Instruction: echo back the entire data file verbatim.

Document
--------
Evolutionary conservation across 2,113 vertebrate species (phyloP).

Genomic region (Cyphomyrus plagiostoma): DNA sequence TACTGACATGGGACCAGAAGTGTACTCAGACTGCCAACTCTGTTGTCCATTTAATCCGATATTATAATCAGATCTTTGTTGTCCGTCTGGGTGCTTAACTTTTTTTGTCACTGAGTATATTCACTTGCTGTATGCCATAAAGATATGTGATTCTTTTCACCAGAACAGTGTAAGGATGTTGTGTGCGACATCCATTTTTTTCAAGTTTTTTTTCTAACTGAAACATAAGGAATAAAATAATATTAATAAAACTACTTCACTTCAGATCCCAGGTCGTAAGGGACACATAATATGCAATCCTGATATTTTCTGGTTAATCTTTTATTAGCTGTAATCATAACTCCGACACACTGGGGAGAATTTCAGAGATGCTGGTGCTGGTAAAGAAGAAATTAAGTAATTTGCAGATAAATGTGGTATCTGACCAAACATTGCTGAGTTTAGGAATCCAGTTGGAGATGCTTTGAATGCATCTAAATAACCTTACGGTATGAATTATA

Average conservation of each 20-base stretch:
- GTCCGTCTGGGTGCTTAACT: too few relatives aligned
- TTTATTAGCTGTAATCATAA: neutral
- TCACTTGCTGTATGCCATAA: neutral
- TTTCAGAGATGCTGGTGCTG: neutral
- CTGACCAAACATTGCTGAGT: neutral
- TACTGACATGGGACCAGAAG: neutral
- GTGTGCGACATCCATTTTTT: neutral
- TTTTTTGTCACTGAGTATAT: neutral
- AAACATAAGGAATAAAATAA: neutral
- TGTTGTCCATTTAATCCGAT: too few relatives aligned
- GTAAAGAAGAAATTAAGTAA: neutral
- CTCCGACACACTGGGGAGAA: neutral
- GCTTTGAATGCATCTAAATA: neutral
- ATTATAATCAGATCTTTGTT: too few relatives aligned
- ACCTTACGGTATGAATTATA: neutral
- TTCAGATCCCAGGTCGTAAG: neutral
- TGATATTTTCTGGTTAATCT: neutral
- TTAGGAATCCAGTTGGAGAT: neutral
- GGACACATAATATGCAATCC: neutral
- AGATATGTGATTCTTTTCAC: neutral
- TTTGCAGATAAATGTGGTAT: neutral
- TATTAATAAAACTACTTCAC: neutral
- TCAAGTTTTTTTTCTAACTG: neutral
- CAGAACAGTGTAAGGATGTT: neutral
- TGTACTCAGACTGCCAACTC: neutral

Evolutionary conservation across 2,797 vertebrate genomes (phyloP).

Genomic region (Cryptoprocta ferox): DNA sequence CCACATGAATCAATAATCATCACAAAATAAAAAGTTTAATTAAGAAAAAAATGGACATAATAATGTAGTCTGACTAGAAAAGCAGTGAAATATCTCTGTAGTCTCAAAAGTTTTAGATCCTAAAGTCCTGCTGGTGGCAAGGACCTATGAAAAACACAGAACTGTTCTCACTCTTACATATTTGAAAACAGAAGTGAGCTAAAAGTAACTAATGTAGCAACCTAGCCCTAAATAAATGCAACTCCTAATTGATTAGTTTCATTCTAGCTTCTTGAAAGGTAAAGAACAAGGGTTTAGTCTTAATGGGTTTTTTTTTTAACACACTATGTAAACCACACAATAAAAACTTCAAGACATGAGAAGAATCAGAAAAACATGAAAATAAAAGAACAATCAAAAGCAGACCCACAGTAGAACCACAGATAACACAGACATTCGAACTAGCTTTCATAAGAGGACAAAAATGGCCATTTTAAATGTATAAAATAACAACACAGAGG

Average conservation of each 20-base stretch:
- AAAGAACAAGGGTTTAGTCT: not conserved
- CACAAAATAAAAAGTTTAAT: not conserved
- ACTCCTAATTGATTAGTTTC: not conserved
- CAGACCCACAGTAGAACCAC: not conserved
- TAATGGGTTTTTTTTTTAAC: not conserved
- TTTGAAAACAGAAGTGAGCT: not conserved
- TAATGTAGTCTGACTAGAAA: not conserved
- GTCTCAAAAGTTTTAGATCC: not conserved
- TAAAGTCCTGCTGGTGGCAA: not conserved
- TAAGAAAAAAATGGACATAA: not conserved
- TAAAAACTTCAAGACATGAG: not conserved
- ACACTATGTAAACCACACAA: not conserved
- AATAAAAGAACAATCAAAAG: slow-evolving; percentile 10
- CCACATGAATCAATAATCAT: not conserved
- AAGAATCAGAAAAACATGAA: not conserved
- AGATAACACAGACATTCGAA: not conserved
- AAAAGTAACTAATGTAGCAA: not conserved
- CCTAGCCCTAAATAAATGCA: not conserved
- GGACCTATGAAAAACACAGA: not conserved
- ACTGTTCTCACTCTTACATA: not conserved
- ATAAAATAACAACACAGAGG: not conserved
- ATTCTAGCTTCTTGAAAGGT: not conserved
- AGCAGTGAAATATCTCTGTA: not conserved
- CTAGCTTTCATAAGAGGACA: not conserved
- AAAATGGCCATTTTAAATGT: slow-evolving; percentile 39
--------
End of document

Evolutionary conservation across 2,113 vertebrate species (phyloP).

Genomic region (Cyphomyrus plagiostoma): DNA sequence TACTGACATGGGACCAGAAGTGTACTCAGACTGCCAACTCTGTTGTCCATTTAATCCGATATTATAATCAGATCTTTGTTGTCCGTCTGGGTGCTTAACTTTTTTTGTCACTGAGTATATTCACTTGCTGTATGCCATAAAGATATGTGATTCTTTTCACCAGAACAGTGTAAGGATGTTGTGTGCGACATCCATTTTTTTCAAGTTTTTTTTCTAACTGAAACATAAGGAATAAAATAATATTAATAAAACTACTTCACTTCAGATCCCAGGTCGTAAGGGACACATAATATGCAATCCTGATATTTTCTGGTTAATCTTTTATTAGCTGTAATCATAACTCCGACACACTGGGGAGAATTTCAGAGATGCTGGTGCTGGTAAAGAAGAAATTAAGTAATTTGCAGATAAATGTGGTATCTGACCAAACATTGCTGAGTTTAGGAATCCAGTTGGAGATGCTTTGAATGCATCTAAATAACCTTACGGTATGAATTATA

Average conservation of each 20-base stretch:
- GTCCGTCTGGGTGCTTAACT: too few relatives aligned
- TTTATTAGCTGTAATCATAA: neutral
- TCACTTGCTGTATGCCATAA: neutral
- TTTCAGAGATGCTGGTGCTG: neutral
- CTGACCAAACATTGCTGAGT: neutral
- TACTGACATGGGACCAGAAG: neutral
- GTGTGCGACATCCATTTTTT: neutral
- TTTTTTGTCACTGAGTATAT: neutral
- AAACATAAGGAATAAAATAA: neutral
- TGTTGTCCATTTAATCCGAT: too few relatives aligned
- GTAAAGAAGAAATTAAGTAA: neutral
- CTCCGACACACTGGGGAGAA: neutral
- GCTTTGAATGCATCTAAATA: neutral
- ATTATAATCAGATCTTTGTT: too few relatives aligned
- ACCTTACGGTATGAATTATA: neutral
- TTCAGATCCCAGGTCGTAAG: neutral
- TGATATTTTCTGGTTAATCT: neutral
- TTAGGAATCCAGTTGGAGAT: neutral
- GGACACATAATATGCAATCC: neutral
- AGATATGTGATTCTTTTCAC: neutral
- TTTGCAGATAAATGTGGTAT: neutral
- TATTAATAAAACTACTTCAC: neutral
- TCAAGTTTTTTTTCTAACTG: neutral
- CAGAACAGTGTAAGGATGTT: neutral
- TGTACTCAGACTGCCAACTC: neutral

Evolutionary conservation across 2,797 vertebrate genomes (phyloP).

Genomic region (Cryptoprocta ferox): DNA sequence CCACATGAATCAATAATCATCACAAAATAAAAAGTTTAATTAAGAAAAAAATGGACATAATAATGTAGTCTGACTAGAAAAGCAGTGAAATATCTCTGTAGTCTCAAAAGTTTTAGATCCTAAAGTCCTGCTGGTGGCAAGGACCTATGAAAAACACAGAACTGTTCTCACTCTTACATATTTGAAAACAGAAGTGAGCTAAAAGTAACTAATGTAGCAACCTAGCCCTAAATAAATGCAACTCCTAATTGATTAGTTTCATTCTAGCTTCTTGAAAGGTAAAGAACAAGGGTTTAGTCTTAATGGGTTTTTTTTTTAACACACTATGTAAACCACACAATAAAAACTTCAAGACATGAGAAGAATCAGAAAAACATGAAAATAAAAGAACAATCAAAAGCAGACCCACAGTAGAACCACAGATAACACAGACATTCGAACTAGCTTTCATAAGAGGACAAAAATGGCCATTTTAAATGTATAAAATAACAACACAGAGG

Average conservation of each 20-base stretch:
- AAAGAACAAGGGTTTAGTCT: not conserved
- CACAAAATAAAAAGTTTAAT: not conserved
- ACTCCTAATTGATTAGTTTC: not conserved
- CAGACCCACAGTAGAACCAC: not conserved
- TAATGGGTTTTTTTTTTAAC: not conserved
- TTTGAAAACAGAAGTGAGCT: not conserved
- TAATGTAGTCTGACTAGAAA: not conserved
- GTCTCAAAAGTTTTAGATCC: not conserved
- TAAAGTCCTGCTGGTGGCAA: not conserved
- TAAGAAAAAAATGGACATAA: not conserved
- TAAAAACTTCAAGACATGAG: not conserved
- ACACTATGTAAACCACACAA: not conserved
- AATAAAAGAACAATCAAAAG: slow-evolving; percentile 10
- CCACATGAATCAATAATCAT: not conserved
- AAGAATCAGAAAAACATGAA: not conserved
- AGATAACACAGACATTCGAA: not conserved
- AAAAGTAACTAATGTAGCAA: not conserved
- CCTAGCCCTAAATAAATGCA: not conserved
- GGACCTATGAAAAACACAGA: not conserved
- ACTGTTCTCACTCTTACATA: not conserved
- ATAAAATAACAACACAGAGG: not conserved
- ATTCTAGCTTCTTGAAAGGT: not conserved
- AGCAGTGAAATATCTCTGTA: not conserved
- CTAGCTTTCATAAGAGGACA: not conserved
- AAAATGGCCATTTTAAATGT: slow-evolving; percentile 39